- The Washington Times - Wednesday, June 23, 2004

No one knows when Washington Redskins rookie safety Sean Taylor will return to Redskin Park after he bids farewell this afternoon.

As the Redskins completed their second-to-last day of rookie training yesterday, coach Joe Gibbs conceded the sessions were held partly because of the uncertainty of rookie contracts.

“If a guy isn’t signed, it’s going to be a long time before we get a chance to look at him again,” Gibbs said at a press conference to wrap up the offseason.

Taylor, the draft’s fifth pick overall, is the only real danger to be absent when the team reconvenes in late July. Offensive lineman Jim Molinaro, a sixth-round pick, is signed, and talks for tight end Chris Cooley (third round) and offensive lineman Mark Wilson (fifth round) aren’t expected to be difficult.

Although negotiations for high first-round picks generally don’t begin until mid-July, it’s tough to get those players in on time. Taylor doesn’t have an agent after firing Drew Rosenhaus in the wake of the draft, and yesterday he declined comment as he exited Redskin Park.

Gibbs is optimistic, though, pointing to owner Dan Snyder’s track record of paying generously for top players.

“I’d say in general, I don’t worry about [holdouts], because Dan’s heavily involved in that,” Gibbs said. “We’re known for paying fair dollar and getting it going. I think we’ll have fewer problems than most other people.”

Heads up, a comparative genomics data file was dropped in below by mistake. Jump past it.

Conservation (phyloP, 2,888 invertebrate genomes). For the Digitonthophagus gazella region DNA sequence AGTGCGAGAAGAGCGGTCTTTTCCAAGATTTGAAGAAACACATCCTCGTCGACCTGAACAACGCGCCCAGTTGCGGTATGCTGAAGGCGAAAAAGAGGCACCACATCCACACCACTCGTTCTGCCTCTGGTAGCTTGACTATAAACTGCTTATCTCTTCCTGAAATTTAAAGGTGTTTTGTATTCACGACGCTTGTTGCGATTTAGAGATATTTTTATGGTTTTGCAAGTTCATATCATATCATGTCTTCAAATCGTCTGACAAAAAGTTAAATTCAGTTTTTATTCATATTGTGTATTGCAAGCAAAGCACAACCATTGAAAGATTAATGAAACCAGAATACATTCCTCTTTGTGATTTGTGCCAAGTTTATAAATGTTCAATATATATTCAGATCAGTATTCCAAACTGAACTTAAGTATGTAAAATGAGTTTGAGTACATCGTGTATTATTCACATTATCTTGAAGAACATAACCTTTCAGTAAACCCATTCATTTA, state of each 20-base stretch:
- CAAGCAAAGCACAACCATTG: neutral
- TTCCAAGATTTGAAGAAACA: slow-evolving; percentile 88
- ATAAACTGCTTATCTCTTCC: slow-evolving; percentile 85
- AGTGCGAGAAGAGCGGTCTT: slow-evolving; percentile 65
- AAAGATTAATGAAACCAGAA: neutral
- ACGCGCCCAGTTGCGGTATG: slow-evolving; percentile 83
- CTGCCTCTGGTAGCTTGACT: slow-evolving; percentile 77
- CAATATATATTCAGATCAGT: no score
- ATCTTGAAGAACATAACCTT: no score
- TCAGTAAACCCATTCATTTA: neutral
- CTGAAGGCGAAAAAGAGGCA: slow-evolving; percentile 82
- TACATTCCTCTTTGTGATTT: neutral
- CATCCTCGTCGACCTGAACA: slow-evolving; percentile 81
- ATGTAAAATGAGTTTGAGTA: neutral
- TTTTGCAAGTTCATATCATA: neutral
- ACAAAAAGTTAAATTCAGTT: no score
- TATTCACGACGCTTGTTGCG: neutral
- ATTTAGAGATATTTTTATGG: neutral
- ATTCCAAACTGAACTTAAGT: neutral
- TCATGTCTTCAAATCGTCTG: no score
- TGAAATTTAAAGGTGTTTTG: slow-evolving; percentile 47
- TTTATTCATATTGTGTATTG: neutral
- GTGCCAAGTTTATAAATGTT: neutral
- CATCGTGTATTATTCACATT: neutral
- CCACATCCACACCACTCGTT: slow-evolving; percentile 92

Even under Snyder’s ownership, the Redskins have had several rookie holdouts, the longest being quarterback Patrick Ramsey’s 16-day absence in 2002. Ramsey ended up starting intermittently as a rookie but was unable to sustain his performance following an outstanding debut in early October.

Gibbs knows how a holdout can affect a team and a player, having dealt with Desmond Howard’s squabble in 1992. These days the coach is wary.

“I learned a lot,” Gibbs said. “We didn’t take very many high draft choices in there toward the end of my tenure here the first time. We took one, and he came in late. He was pretty much out of shape. We gave him a ton of money. The team looks at him and says, ‘This guy’s not going to produce for us this year.’ It’s a mess. It’s a nightmare.”

Taylor’s physical shape is one thing that has Gibbs upbeat. The rookie recently took the coaching staff’s treadmill test and, according to Gibbs, performed well despite having just completed a workout.

“He’s got a ways to go,” Gibbs said, “but he did fairly well, and [the test is] pretty tough.”

Notes — The Redskins’ only health concern heading into training camp likely will be cornerback Walt Harris, who tore a knee tendon shortly before signing in March. Harris will compete for the No.3 cornerback job. … Much of the team will participate in a three-day preamble to camp beginning July26. The full squad is scheduled to report July 30, with camp officially opening July 31. …

The Redskins formally submitted a bid for FedEx Field to be the site of the 2005 ACC championship game, the first for the newly expanded conference. The ACC last month asked nine cities, including Washington, to craft proposals. Charlotte, N.C., and Jacksonville, Fla., are considered the front-runners. A decision is expected late this summer or in early fall.

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